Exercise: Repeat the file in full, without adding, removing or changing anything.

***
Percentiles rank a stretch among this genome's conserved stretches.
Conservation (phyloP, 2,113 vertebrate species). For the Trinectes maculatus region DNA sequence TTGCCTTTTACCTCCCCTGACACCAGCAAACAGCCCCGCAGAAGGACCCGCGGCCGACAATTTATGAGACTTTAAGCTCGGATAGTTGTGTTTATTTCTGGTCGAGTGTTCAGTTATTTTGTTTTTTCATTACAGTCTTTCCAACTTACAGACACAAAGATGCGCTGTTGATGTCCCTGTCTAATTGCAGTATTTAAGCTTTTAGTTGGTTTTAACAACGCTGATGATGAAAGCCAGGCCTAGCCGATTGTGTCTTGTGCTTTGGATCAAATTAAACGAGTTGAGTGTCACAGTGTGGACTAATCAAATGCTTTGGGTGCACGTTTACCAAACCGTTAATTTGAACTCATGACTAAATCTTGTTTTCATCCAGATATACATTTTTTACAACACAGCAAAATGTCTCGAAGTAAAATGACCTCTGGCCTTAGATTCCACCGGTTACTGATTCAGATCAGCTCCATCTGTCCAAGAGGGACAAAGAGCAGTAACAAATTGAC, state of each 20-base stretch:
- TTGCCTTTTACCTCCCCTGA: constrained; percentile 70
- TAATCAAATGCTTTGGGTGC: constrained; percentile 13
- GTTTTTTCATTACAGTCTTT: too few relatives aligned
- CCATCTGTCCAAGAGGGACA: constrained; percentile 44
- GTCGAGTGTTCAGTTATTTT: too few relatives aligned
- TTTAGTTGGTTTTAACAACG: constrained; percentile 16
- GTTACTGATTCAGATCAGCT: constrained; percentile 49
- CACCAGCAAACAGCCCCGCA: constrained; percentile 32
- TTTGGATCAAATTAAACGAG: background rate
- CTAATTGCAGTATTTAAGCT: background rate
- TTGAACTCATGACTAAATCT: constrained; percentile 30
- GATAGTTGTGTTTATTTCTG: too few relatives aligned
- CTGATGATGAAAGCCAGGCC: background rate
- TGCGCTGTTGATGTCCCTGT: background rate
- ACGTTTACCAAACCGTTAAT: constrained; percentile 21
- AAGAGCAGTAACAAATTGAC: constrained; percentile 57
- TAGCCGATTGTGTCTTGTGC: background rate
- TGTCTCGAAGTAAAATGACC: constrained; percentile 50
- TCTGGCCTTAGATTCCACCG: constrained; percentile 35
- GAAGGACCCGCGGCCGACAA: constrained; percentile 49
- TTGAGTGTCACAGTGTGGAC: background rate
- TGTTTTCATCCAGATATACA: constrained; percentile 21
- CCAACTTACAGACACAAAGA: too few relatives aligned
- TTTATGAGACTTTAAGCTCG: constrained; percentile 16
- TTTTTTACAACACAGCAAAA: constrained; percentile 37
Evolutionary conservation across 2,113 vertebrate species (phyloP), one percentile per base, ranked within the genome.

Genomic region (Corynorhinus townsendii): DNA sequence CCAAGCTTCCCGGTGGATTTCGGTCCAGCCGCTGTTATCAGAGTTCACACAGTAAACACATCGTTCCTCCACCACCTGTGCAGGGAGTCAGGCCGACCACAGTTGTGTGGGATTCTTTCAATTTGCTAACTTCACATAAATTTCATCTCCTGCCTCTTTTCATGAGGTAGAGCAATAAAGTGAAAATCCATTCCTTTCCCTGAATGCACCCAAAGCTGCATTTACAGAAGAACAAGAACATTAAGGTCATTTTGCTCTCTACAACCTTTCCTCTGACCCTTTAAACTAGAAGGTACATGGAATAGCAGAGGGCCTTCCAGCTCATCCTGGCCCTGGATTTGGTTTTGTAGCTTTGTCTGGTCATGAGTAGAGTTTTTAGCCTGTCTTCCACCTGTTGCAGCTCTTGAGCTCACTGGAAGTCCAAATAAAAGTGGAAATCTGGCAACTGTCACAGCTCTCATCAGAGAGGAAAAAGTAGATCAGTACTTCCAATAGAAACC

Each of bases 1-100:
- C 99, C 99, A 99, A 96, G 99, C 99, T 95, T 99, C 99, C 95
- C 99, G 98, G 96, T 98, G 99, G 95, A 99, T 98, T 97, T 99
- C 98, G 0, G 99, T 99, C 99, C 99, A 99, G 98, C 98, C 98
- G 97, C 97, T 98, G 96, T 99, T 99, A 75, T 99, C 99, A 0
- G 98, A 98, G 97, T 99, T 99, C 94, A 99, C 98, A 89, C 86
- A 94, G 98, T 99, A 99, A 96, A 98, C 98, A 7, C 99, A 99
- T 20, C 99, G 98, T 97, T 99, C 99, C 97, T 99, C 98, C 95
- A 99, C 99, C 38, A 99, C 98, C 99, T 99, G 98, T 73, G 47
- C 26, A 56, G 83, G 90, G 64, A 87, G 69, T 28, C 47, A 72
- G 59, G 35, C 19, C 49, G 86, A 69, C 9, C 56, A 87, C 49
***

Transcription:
Percentiles rank a stretch among this genome's conserved stretches.
Conservation (phyloP, 2,113 vertebrate species). For the Trinectes maculatus region DNA sequence TTGCCTTTTACCTCCCCTGACACCAGCAAACAGCCCCGCAGAAGGACCCGCGGCCGACAATTTATGAGACTTTAAGCTCGGATAGTTGTGTTTATTTCTGGTCGAGTGTTCAGTTATTTTGTTTTTTCATTACAGTCTTTCCAACTTACAGACACAAAGATGCGCTGTTGATGTCCCTGTCTAATTGCAGTATTTAAGCTTTTAGTTGGTTTTAACAACGCTGATGATGAAAGCCAGGCCTAGCCGATTGTGTCTTGTGCTTTGGATCAAATTAAACGAGTTGAGTGTCACAGTGTGGACTAATCAAATGCTTTGGGTGCACGTTTACCAAACCGTTAATTTGAACTCATGACTAAATCTTGTTTTCATCCAGATATACATTTTTTACAACACAGCAAAATGTCTCGAAGTAAAATGACCTCTGGCCTTAGATTCCACCGGTTACTGATTCAGATCAGCTCCATCTGTCCAAGAGGGACAAAGAGCAGTAACAAATTGAC, state of each 20-base stretch:
- TTGCCTTTTACCTCCCCTGA: constrained; percentile 70
- TAATCAAATGCTTTGGGTGC: constrained; percentile 13
- GTTTTTTCATTACAGTCTTT: too few relatives aligned
- CCATCTGTCCAAGAGGGACA: constrained; percentile 44
- GTCGAGTGTTCAGTTATTTT: too few relatives aligned
- TTTAGTTGGTTTTAACAACG: constrained; percentile 16
- GTTACTGATTCAGATCAGCT: constrained; percentile 49
- CACCAGCAAACAGCCCCGCA: constrained; percentile 32
- TTTGGATCAAATTAAACGAG: background rate
- CTAATTGCAGTATTTAAGCT: background rate
- TTGAACTCATGACTAAATCT: constrained; percentile 30
- GATAGTTGTGTTTATTTCTG: too few relatives aligned
- CTGATGATGAAAGCCAGGCC: background rate
- TGCGCTGTTGATGTCCCTGT: background rate
- ACGTTTACCAAACCGTTAAT: constrained; percentile 21
- AAGAGCAGTAACAAATTGAC: constrained; percentile 57
- TAGCCGATTGTGTCTTGTGC: background rate
- TGTCTCGAAGTAAAATGACC: constrained; percentile 50
- TCTGGCCTTAGATTCCACCG: constrained; percentile 35
- GAAGGACCCGCGGCCGACAA: constrained; percentile 49
- TTGAGTGTCACAGTGTGGAC: background rate
- TGTTTTCATCCAGATATACA: constrained; percentile 21
- CCAACTTACAGACACAAAGA: too few relatives aligned
- TTTATGAGACTTTAAGCTCG: constrained; percentile 16
- TTTTTTACAACACAGCAAAA: constrained; percentile 37
Evolutionary conservation across 2,113 vertebrate species (phyloP), one percentile per base, ranked within the genome.

Genomic region (Corynorhinus townsendii): DNA sequence CCAAGCTTCCCGGTGGATTTCGGTCCAGCCGCTGTTATCAGAGTTCACACAGTAAACACATCGTTCCTCCACCACCTGTGCAGGGAGTCAGGCCGACCACAGTTGTGTGGGATTCTTTCAATTTGCTAACTTCACATAAATTTCATCTCCTGCCTCTTTTCATGAGGTAGAGCAATAAAGTGAAAATCCATTCCTTTCCCTGAATGCACCCAAAGCTGCATTTACAGAAGAACAAGAACATTAAGGTCATTTTGCTCTCTACAACCTTTCCTCTGACCCTTTAAACTAGAAGGTACATGGAATAGCAGAGGGCCTTCCAGCTCATCCTGGCCCTGGATTTGGTTTTGTAGCTTTGTCTGGTCATGAGTAGAGTTTTTAGCCTGTCTTCCACCTGTTGCAGCTCTTGAGCTCACTGGAAGTCCAAATAAAAGTGGAAATCTGGCAACTGTCACAGCTCTCATCAGAGAGGAAAAAGTAGATCAGTACTTCCAATAGAAACC

Each of bases 1-100:
- C 99, C 99, A 99, A 96, G 99, C 99, T 95, T 99, C 99, C 95
- C 99, G 98, G 96, T 98, G 99, G 95, A 99, T 98, T 97, T 99
- C 98, G 0, G 99, T 99, C 99, C 99, A 99, G 98, C 98, C 98
- G 97, C 97, T 98, G 96, T 99, T 99, A 75, T 99, C 99, A 0
- G 98, A 98, G 97, T 99, T 99, C 94, A 99, C 98, A 89, C 86
- A 94, G 98, T 99, A 99, A 96, A 98, C 98, A 7, C 99, A 99
- T 20, C 99, G 98, T 97, T 99, C 99, C 97, T 99, C 98, C 95
- A 99, C 99, C 38, A 99, C 98, C 99, T 99, G 98, T 73, G 47
- C 26, A 56, G 83, G 90, G 64, A 87, G 69, T 28, C 47, A 72
- G 59, G 35, C 19, C 49, G 86, A 69, C 9, C 56, A 87, C 49